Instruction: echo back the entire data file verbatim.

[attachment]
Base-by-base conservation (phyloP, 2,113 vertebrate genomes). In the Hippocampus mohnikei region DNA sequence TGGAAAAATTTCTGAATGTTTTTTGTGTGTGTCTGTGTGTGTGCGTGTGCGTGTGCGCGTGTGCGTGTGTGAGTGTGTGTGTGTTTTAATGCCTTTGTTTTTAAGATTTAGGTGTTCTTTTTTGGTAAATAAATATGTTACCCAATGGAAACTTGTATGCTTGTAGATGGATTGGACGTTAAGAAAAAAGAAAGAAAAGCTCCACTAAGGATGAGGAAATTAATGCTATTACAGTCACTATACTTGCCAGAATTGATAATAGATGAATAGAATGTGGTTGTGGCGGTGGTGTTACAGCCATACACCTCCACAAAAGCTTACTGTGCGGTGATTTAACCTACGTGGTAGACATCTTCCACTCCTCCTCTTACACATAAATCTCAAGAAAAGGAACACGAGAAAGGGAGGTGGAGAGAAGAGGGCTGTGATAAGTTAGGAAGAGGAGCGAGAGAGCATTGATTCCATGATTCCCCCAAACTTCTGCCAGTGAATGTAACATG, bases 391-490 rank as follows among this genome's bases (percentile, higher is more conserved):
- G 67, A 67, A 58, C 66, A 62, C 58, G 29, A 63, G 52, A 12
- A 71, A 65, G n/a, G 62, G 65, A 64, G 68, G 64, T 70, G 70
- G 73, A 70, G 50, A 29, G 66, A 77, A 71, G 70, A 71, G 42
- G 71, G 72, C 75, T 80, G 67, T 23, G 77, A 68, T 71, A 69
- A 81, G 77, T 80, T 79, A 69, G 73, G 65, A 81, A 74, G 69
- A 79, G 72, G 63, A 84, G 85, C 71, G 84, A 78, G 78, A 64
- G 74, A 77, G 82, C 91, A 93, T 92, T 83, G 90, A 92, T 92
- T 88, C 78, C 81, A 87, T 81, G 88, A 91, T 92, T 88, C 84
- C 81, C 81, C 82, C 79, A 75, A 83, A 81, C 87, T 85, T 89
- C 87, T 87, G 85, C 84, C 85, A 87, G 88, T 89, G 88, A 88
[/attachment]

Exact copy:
Base-by-base conservation (phyloP, 2,113 vertebrate genomes). In the Hippocampus mohnikei region DNA sequence TGGAAAAATTTCTGAATGTTTTTTGTGTGTGTCTGTGTGTGTGCGTGTGCGTGTGCGCGTGTGCGTGTGTGAGTGTGTGTGTGTTTTAATGCCTTTGTTTTTAAGATTTAGGTGTTCTTTTTTGGTAAATAAATATGTTACCCAATGGAAACTTGTATGCTTGTAGATGGATTGGACGTTAAGAAAAAAGAAAGAAAAGCTCCACTAAGGATGAGGAAATTAATGCTATTACAGTCACTATACTTGCCAGAATTGATAATAGATGAATAGAATGTGGTTGTGGCGGTGGTGTTACAGCCATACACCTCCACAAAAGCTTACTGTGCGGTGATTTAACCTACGTGGTAGACATCTTCCACTCCTCCTCTTACACATAAATCTCAAGAAAAGGAACACGAGAAAGGGAGGTGGAGAGAAGAGGGCTGTGATAAGTTAGGAAGAGGAGCGAGAGAGCATTGATTCCATGATTCCCCCAAACTTCTGCCAGTGAATGTAACATG, bases 391-490 rank as follows among this genome's bases (percentile, higher is more conserved):
- G 67, A 67, A 58, C 66, A 62, C 58, G 29, A 63, G 52, A 12
- A 71, A 65, G n/a, G 62, G 65, A 64, G 68, G 64, T 70, G 70
- G 73, A 70, G 50, A 29, G 66, A 77, A 71, G 70, A 71, G 42
- G 71, G 72, C 75, T 80, G 67, T 23, G 77, A 68, T 71, A 69
- A 81, G 77, T 80, T 79, A 69, G 73, G 65, A 81, A 74, G 69
- A 79, G 72, G 63, A 84, G 85, C 71, G 84, A 78, G 78, A 64
- G 74, A 77, G 82, C 91, A 93, T 92, T 83, G 90, A 92, T 92
- T 88, C 78, C 81, A 87, T 81, G 88, A 91, T 92, T 88, C 84
- C 81, C 81, C 82, C 79, A 75, A 83, A 81, C 87, T 85, T 89
- C 87, T 87, G 85, C 84, C 85, A 87, G 88, T 89, G 88, A 88